Just before we left for the camping trip, Dennis brought home ten tomato plants for me from town. Six are Early Girls, which is my reliable, “old faithful” tomato which always does well in my garden, has great sweet flavor, makes a good crop, and is good eaten fresh, canned, chopped for salsa, dried, or sauced. I have not yet grown Early Girls or Sun Golds from purchased seed because I haven’t found a reputable source for the seed which is guaranteed to be non-GMO. Of course, there’s no telling whether the plants Dennis bought are non-GMO, but I’m unwilling to directly support a seed company that won’t guarantee non-GMO seeds. The other four plants are Sun Gold, those delectable little golden-orange cherry-type tomatoes that are plant candy. I love them. I let some seed volunteer a couple of times, and the first year I got what were recognizably Sun Gold, but the second year, the parent genes of a small sweet red cherry surfaced, and half the plants bore red cherries. That was okay, too. This year, I have no volunteers, so when Dennis called from town and said Ace had Early Girls and Sun Golds, and they weren’t root-bound in 4 inch pots, and were only 88 cents each, I said, “Get some!” I transplanted them about 10 days ago into half-gallon pots, burying them deeply, and they have already doubled in size. They might have to be transplanted into the garden early, partly because one of the Sun Golds is already blooming, despite being potted up. Maybe I didn’t bury that stem quite deep enough! The other reason I might have to move them into the garden in a week or so is that they are sitting where an eggplant or bell pepper needs to grow!
This week, I’ll start the other tender crops that have to be babied until they can be set out: melons and squashes. The only melon I’ve been successful with here is Minnesota Midget. I can’t get a standard-sized cantaloupe to ripen, and watermelons don’t do well either, but the Minnesota Midgets are perfect, sweet, cantaloupey balls of goodness. The flavor is outstanding, and if you haven’t tried these little gems, I highly recommend them. I had to buy fresh seed this year and made sure I got them from a seed company that does not deal with GMO seeds.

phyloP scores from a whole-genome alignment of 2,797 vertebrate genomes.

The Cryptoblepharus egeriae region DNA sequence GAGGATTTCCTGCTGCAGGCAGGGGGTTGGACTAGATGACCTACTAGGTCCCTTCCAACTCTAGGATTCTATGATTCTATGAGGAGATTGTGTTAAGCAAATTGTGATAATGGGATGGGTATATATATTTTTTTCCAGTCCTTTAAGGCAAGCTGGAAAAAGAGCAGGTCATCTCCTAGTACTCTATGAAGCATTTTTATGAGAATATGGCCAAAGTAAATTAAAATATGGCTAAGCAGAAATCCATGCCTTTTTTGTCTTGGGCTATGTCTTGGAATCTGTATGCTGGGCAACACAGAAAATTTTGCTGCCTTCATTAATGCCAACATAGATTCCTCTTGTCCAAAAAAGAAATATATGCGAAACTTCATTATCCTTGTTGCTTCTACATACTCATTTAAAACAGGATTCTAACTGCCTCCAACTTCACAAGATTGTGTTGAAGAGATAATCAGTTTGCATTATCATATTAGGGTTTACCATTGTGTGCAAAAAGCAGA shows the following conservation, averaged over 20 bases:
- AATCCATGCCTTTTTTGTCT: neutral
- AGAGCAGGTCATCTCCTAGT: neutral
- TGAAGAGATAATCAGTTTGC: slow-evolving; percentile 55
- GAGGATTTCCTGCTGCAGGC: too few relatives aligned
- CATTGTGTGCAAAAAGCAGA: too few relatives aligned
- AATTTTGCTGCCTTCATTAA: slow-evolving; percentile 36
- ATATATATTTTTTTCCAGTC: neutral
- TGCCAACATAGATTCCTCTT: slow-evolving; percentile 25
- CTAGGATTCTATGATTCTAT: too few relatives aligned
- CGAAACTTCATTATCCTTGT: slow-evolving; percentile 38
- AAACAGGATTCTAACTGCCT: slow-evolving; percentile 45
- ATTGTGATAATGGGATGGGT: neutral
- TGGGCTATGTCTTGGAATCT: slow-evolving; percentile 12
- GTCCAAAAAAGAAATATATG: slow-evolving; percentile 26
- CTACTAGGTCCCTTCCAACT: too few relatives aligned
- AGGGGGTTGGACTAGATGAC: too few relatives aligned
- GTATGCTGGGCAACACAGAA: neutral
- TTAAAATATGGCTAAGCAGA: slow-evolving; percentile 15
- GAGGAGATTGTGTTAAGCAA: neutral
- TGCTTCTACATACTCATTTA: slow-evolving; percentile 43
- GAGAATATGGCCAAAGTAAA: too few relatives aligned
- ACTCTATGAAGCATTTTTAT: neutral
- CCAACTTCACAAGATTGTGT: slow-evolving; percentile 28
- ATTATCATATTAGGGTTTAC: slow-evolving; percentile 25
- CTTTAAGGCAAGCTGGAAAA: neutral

I don’t get enough sun on the garden for long enough to ripen the big melons, but pumpkins and winter squash, and zucchini and yellow straightnecks do well for me. They can’t be set out until the soil warms up and the nights aren’t so cool, so usually, I put them out in May, under protection, and hope. And pray. They grow quickly and need to be set out before their roots grow through the peat pots, so the last week of April is the right time to get them started. They will take the place of the peppers and eggplants in the heated sandbox.
I have so much lettuce in the greenhouse, I don’t know if we can eat it all, even if we eat a big salad every day, but it is so good, I could easily eat a salad of it every day.
When it first came up, I thought it was romaine, because I thought I’d let the romaine volunteer in the greenhouse like I do outside. (I haven’t planted regular romaine in years because it keeps volunteering.) But as the lettuce developed, I could see it wasn’t romaine, and I remembered that I’d planted some salad bowl mix in the fall of 2012, and only one plant survived into the spring of 2013. I think it was oak leaf, and I let it go to seed in the greenhouse last summer. Those seedlings have flourished, along with the spinach I let go to seed and volunteer, so every few days, I have to go in and thin out the greens, making room for the eggplants, peppers, and Cherokee Purple tomatoes (the only tomatoes I’ll have in the greenhouse this year) in the planter box. What a hardship. If you compare these pictures with the ones I took last week, you can see how much the plants have grown in just a week. I cut and thinned a bunch of it for a salad for Easter, too.
I love transplanting. I love getting my fork (just an old table fork) under those little root balls and prying them up, then giving them a new, bigger home in a larger pot. I love watching them respond to my care, growing up into sturdy, strong-stemmed, healthy-leaved plants that will produce food for my family over the summer and long after, when properly preserved. I wonder if a heart surgeon derives more pleasure from replacing a human heart than I get from transplanting my seedlings? The surgeon is saving a life; I’m feeding several. She can’t grow the heart she’s transplanting (at least, not yet). These babies are here because I planted the seeds. That’s a feeling only gardeners (and parents) know.
There’s a lot of transplanting work to be done over this coming week. I can hardly wait to show you next week’s pictures and progress report.
I’ll leave you with a photo of apple blossoms, which have nothing to do with transplanting, but have everything to do with spring. And if you are not fortunate enough to have an apple tree in your vicinity, at least you can have a picture of them.